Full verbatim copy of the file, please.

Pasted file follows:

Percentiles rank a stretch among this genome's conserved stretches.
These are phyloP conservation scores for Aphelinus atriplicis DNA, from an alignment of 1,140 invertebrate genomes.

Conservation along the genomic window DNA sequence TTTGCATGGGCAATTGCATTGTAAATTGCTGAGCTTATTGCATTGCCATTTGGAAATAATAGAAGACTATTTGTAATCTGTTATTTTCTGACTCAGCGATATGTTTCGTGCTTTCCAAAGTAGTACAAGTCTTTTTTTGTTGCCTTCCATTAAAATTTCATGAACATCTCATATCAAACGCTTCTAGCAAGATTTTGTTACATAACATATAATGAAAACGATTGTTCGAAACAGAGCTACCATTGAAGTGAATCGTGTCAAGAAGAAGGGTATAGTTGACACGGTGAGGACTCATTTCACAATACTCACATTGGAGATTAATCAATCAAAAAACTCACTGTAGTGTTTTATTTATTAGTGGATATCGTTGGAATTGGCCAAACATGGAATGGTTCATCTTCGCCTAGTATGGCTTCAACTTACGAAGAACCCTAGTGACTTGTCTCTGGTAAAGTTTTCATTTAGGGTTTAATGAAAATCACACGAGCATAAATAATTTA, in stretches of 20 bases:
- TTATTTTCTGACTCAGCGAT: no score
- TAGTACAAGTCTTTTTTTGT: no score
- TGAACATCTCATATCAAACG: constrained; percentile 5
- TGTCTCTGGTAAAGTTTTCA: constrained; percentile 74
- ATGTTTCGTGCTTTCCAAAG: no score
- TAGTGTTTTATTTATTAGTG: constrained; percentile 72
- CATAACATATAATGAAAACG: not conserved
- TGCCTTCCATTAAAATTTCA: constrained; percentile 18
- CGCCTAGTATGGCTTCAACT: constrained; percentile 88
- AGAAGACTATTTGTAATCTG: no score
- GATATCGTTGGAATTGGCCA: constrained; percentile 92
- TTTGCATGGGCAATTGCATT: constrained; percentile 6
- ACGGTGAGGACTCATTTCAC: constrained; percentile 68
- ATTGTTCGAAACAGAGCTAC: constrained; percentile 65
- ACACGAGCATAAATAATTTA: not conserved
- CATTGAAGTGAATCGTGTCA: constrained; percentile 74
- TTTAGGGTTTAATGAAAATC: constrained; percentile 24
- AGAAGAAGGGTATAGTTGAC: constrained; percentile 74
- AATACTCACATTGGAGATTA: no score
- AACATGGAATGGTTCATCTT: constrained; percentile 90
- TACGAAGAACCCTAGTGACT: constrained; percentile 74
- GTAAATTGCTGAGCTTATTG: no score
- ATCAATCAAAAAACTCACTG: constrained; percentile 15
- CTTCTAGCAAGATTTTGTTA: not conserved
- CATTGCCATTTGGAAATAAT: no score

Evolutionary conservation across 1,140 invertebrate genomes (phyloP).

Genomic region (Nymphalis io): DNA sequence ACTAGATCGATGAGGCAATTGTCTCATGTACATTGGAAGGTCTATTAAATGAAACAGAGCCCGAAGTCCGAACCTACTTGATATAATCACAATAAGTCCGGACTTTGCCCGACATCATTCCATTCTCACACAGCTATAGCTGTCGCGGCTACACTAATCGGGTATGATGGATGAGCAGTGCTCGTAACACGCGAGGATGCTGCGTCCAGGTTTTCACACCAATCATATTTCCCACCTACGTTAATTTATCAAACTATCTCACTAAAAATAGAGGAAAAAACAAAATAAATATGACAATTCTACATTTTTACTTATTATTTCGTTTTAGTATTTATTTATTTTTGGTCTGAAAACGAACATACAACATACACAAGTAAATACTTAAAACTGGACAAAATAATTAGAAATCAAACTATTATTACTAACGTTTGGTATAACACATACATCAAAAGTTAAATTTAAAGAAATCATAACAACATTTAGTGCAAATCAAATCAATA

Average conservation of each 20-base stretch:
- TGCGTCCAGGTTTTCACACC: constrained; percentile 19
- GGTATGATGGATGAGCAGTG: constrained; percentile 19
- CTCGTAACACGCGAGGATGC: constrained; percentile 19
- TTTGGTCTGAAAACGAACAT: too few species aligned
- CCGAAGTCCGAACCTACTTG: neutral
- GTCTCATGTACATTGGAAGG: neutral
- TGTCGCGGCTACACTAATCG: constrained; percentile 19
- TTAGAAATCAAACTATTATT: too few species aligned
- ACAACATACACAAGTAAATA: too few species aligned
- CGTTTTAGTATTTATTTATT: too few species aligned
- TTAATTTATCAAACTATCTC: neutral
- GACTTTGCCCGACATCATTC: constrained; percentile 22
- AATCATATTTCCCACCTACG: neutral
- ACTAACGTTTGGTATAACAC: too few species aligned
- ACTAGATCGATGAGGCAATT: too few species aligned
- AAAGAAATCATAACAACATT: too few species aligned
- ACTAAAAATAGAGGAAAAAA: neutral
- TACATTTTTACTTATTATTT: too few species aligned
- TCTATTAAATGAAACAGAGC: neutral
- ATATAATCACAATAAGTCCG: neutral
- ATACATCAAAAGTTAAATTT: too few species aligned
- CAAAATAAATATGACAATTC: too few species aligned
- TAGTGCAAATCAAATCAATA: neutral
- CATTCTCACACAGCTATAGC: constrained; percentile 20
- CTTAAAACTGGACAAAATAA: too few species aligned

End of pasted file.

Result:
Percentiles rank a stretch among this genome's conserved stretches.
These are phyloP conservation scores for Aphelinus atriplicis DNA, from an alignment of 1,140 invertebrate genomes.

Conservation along the genomic window DNA sequence TTTGCATGGGCAATTGCATTGTAAATTGCTGAGCTTATTGCATTGCCATTTGGAAATAATAGAAGACTATTTGTAATCTGTTATTTTCTGACTCAGCGATATGTTTCGTGCTTTCCAAAGTAGTACAAGTCTTTTTTTGTTGCCTTCCATTAAAATTTCATGAACATCTCATATCAAACGCTTCTAGCAAGATTTTGTTACATAACATATAATGAAAACGATTGTTCGAAACAGAGCTACCATTGAAGTGAATCGTGTCAAGAAGAAGGGTATAGTTGACACGGTGAGGACTCATTTCACAATACTCACATTGGAGATTAATCAATCAAAAAACTCACTGTAGTGTTTTATTTATTAGTGGATATCGTTGGAATTGGCCAAACATGGAATGGTTCATCTTCGCCTAGTATGGCTTCAACTTACGAAGAACCCTAGTGACTTGTCTCTGGTAAAGTTTTCATTTAGGGTTTAATGAAAATCACACGAGCATAAATAATTTA, in stretches of 20 bases:
- TTATTTTCTGACTCAGCGAT: no score
- TAGTACAAGTCTTTTTTTGT: no score
- TGAACATCTCATATCAAACG: constrained; percentile 5
- TGTCTCTGGTAAAGTTTTCA: constrained; percentile 74
- ATGTTTCGTGCTTTCCAAAG: no score
- TAGTGTTTTATTTATTAGTG: constrained; percentile 72
- CATAACATATAATGAAAACG: not conserved
- TGCCTTCCATTAAAATTTCA: constrained; percentile 18
- CGCCTAGTATGGCTTCAACT: constrained; percentile 88
- AGAAGACTATTTGTAATCTG: no score
- GATATCGTTGGAATTGGCCA: constrained; percentile 92
- TTTGCATGGGCAATTGCATT: constrained; percentile 6
- ACGGTGAGGACTCATTTCAC: constrained; percentile 68
- ATTGTTCGAAACAGAGCTAC: constrained; percentile 65
- ACACGAGCATAAATAATTTA: not conserved
- CATTGAAGTGAATCGTGTCA: constrained; percentile 74
- TTTAGGGTTTAATGAAAATC: constrained; percentile 24
- AGAAGAAGGGTATAGTTGAC: constrained; percentile 74
- AATACTCACATTGGAGATTA: no score
- AACATGGAATGGTTCATCTT: constrained; percentile 90
- TACGAAGAACCCTAGTGACT: constrained; percentile 74
- GTAAATTGCTGAGCTTATTG: no score
- ATCAATCAAAAAACTCACTG: constrained; percentile 15
- CTTCTAGCAAGATTTTGTTA: not conserved
- CATTGCCATTTGGAAATAAT: no score

Evolutionary conservation across 1,140 invertebrate genomes (phyloP).

Genomic region (Nymphalis io): DNA sequence ACTAGATCGATGAGGCAATTGTCTCATGTACATTGGAAGGTCTATTAAATGAAACAGAGCCCGAAGTCCGAACCTACTTGATATAATCACAATAAGTCCGGACTTTGCCCGACATCATTCCATTCTCACACAGCTATAGCTGTCGCGGCTACACTAATCGGGTATGATGGATGAGCAGTGCTCGTAACACGCGAGGATGCTGCGTCCAGGTTTTCACACCAATCATATTTCCCACCTACGTTAATTTATCAAACTATCTCACTAAAAATAGAGGAAAAAACAAAATAAATATGACAATTCTACATTTTTACTTATTATTTCGTTTTAGTATTTATTTATTTTTGGTCTGAAAACGAACATACAACATACACAAGTAAATACTTAAAACTGGACAAAATAATTAGAAATCAAACTATTATTACTAACGTTTGGTATAACACATACATCAAAAGTTAAATTTAAAGAAATCATAACAACATTTAGTGCAAATCAAATCAATA

Average conservation of each 20-base stretch:
- TGCGTCCAGGTTTTCACACC: constrained; percentile 19
- GGTATGATGGATGAGCAGTG: constrained; percentile 19
- CTCGTAACACGCGAGGATGC: constrained; percentile 19
- TTTGGTCTGAAAACGAACAT: too few species aligned
- CCGAAGTCCGAACCTACTTG: neutral
- GTCTCATGTACATTGGAAGG: neutral
- TGTCGCGGCTACACTAATCG: constrained; percentile 19
- TTAGAAATCAAACTATTATT: too few species aligned
- ACAACATACACAAGTAAATA: too few species aligned
- CGTTTTAGTATTTATTTATT: too few species aligned
- TTAATTTATCAAACTATCTC: neutral
- GACTTTGCCCGACATCATTC: constrained; percentile 22
- AATCATATTTCCCACCTACG: neutral
- ACTAACGTTTGGTATAACAC: too few species aligned
- ACTAGATCGATGAGGCAATT: too few species aligned
- AAAGAAATCATAACAACATT: too few species aligned
- ACTAAAAATAGAGGAAAAAA: neutral
- TACATTTTTACTTATTATTT: too few species aligned
- TCTATTAAATGAAACAGAGC: neutral
- ATATAATCACAATAAGTCCG: neutral
- ATACATCAAAAGTTAAATTT: too few species aligned
- CAAAATAAATATGACAATTC: too few species aligned
- TAGTGCAAATCAAATCAATA: neutral
- CATTCTCACACAGCTATAGC: constrained; percentile 20
- CTTAAAACTGGACAAAATAA: too few species aligned